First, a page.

The U.S. Air Force Develops Stealthy Target Drones to Enhance Training

The U.S. Air Force has revived a program to acquire a fighter-sized unmanned aircraft with stealth capabilities. The primary purpose of this drone is to serve as a target for training exercises, improving the fleet’s ability to contend with enemy stealth fighters. Advanced Technology International has been awarded a contract worth $77.2 million for the development of a 5th Generation Aerial Target (5GAT) prototype.

Current target drones fall short in accurately replicating the advanced features of stealth aircraft, making the introduction of this new drone crucial for comprehensive testing. The incorporation of radar mechanisms in the latest air-to-air missiles requires accurate simulation of potential threats for pilot training. The U.S. Air Force has recognized the importance of this concept and has established a specialized aggressor training unit, the 65th Aggressor Squadron, which uses F-35 stealth fighters to mimic potential adversaries’ aircraft.

The introduction of the new unmanned stealth aircraft is a significant advancement as it provides a cost-effective alternative to using operational F-35s for training. It democratizes training opportunities across the fleet, equipping more units with crucial skills to engage stealth targets effectively.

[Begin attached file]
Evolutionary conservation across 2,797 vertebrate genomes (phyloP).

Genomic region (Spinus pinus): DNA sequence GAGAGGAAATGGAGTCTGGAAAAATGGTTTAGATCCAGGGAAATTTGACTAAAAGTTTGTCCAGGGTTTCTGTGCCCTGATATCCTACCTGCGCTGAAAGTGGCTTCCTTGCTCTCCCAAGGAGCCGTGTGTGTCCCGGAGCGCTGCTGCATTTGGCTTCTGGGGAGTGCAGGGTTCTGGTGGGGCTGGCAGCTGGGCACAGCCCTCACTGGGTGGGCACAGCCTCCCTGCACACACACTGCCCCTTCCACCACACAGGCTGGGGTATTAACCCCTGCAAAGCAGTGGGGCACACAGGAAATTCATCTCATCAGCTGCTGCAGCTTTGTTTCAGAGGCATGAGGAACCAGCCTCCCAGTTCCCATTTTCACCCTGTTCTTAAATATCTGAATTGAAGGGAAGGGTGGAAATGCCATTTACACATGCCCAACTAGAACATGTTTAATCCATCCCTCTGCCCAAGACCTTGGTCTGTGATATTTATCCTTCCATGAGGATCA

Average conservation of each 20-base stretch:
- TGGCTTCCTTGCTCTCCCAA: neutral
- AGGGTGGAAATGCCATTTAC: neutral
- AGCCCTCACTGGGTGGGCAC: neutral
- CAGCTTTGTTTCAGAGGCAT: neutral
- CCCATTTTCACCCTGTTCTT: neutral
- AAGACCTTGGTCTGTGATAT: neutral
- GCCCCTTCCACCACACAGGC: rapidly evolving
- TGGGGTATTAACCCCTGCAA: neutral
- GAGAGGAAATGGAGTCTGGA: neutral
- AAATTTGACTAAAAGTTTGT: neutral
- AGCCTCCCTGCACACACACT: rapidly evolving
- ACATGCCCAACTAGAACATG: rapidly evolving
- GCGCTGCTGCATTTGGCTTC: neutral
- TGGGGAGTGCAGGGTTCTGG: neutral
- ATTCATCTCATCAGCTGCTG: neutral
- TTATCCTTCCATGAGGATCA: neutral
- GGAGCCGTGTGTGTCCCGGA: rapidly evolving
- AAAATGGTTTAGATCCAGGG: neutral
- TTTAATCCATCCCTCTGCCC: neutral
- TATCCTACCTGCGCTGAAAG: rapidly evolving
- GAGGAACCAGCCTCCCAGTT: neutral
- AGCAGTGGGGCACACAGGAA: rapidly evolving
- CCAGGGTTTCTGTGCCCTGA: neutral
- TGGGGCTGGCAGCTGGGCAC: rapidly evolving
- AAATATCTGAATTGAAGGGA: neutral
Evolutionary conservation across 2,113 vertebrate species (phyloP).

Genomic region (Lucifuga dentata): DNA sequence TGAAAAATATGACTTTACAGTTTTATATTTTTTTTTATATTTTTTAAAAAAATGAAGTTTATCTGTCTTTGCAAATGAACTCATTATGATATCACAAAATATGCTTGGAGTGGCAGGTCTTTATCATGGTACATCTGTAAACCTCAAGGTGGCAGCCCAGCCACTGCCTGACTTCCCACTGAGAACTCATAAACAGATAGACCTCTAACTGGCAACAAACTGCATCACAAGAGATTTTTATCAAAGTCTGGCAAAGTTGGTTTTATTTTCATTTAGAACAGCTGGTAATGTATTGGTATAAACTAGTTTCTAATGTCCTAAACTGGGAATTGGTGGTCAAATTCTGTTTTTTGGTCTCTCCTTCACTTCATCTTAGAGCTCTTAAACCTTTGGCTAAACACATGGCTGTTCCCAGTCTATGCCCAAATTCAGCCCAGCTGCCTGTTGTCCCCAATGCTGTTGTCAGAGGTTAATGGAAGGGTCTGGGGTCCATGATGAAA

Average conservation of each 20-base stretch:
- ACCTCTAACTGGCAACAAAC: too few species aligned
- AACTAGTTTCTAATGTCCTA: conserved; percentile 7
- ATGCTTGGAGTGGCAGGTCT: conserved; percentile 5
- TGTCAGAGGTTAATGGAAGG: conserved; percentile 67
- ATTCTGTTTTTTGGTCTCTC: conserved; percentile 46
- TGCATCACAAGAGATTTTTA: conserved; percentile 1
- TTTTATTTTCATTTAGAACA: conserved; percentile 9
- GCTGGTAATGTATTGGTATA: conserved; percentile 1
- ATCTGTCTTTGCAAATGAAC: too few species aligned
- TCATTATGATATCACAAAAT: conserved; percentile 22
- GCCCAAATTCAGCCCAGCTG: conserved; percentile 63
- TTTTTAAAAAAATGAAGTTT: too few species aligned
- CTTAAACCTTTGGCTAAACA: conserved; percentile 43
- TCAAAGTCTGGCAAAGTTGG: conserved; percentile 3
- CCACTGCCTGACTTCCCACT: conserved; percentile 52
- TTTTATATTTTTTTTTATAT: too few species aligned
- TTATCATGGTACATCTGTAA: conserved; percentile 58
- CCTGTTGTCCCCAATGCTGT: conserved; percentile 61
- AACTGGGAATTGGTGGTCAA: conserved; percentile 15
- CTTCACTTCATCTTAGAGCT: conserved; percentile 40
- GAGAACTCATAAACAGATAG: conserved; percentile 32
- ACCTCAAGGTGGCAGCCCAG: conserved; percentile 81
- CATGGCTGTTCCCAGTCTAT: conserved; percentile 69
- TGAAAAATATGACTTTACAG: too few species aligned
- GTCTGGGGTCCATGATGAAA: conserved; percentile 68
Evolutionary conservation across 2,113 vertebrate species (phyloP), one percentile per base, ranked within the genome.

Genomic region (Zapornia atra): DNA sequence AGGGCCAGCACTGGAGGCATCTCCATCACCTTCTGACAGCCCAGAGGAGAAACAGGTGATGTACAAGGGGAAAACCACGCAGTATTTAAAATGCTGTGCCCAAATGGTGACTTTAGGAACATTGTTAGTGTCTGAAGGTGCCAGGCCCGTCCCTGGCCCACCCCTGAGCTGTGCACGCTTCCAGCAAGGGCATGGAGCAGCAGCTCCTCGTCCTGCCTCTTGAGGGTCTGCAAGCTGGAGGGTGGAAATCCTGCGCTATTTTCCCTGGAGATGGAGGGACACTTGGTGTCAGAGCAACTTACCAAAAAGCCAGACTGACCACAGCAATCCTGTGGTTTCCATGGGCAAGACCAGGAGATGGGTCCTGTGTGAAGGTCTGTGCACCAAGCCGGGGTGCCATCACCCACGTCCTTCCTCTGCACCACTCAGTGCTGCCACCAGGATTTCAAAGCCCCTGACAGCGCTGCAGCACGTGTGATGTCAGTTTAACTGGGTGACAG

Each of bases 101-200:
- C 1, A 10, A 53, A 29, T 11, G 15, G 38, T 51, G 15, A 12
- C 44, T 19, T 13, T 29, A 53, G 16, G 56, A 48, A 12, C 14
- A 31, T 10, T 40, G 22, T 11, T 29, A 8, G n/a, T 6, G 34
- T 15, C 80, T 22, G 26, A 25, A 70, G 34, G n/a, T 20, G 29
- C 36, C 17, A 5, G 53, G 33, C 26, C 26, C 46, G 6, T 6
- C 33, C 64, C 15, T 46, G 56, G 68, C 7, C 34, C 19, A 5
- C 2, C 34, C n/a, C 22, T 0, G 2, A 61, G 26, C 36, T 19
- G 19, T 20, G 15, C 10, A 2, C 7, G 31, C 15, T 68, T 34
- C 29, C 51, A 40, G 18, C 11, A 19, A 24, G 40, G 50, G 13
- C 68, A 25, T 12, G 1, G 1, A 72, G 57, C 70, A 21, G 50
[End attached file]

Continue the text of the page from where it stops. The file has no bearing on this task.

While Russia continues to struggle with establishing a fully operational unit of stealth fighters, China has emerged as a prominent producer of indigenous fifth-generation fighter aircraft alongside the United States. The J-20 fighter, with its remarkable avionics and stealth capabilities, is considered the world’s preeminent air superiority fighter. It outperforms the F-35 in terms of speed, altitude ceiling, climb rate, maneuverability, radar range, and missile arsenal.

In the face of China’s accelerated production of J-20s, the U.S. Air Force is under increasing pressure to train against stealth targets. The development of stealthy target drones will greatly enhance the efficacy of novel equipment designed to engage fifth-generation targets, such as the AIM-260 air-to-air missile.

The Air Force has historically repurposed retired F-16 fighters as target drones but is projected to face supply limitations with fifth-generation fighters for several decades. Therefore, investing in purpose-built target drones is necessary for future training needs.

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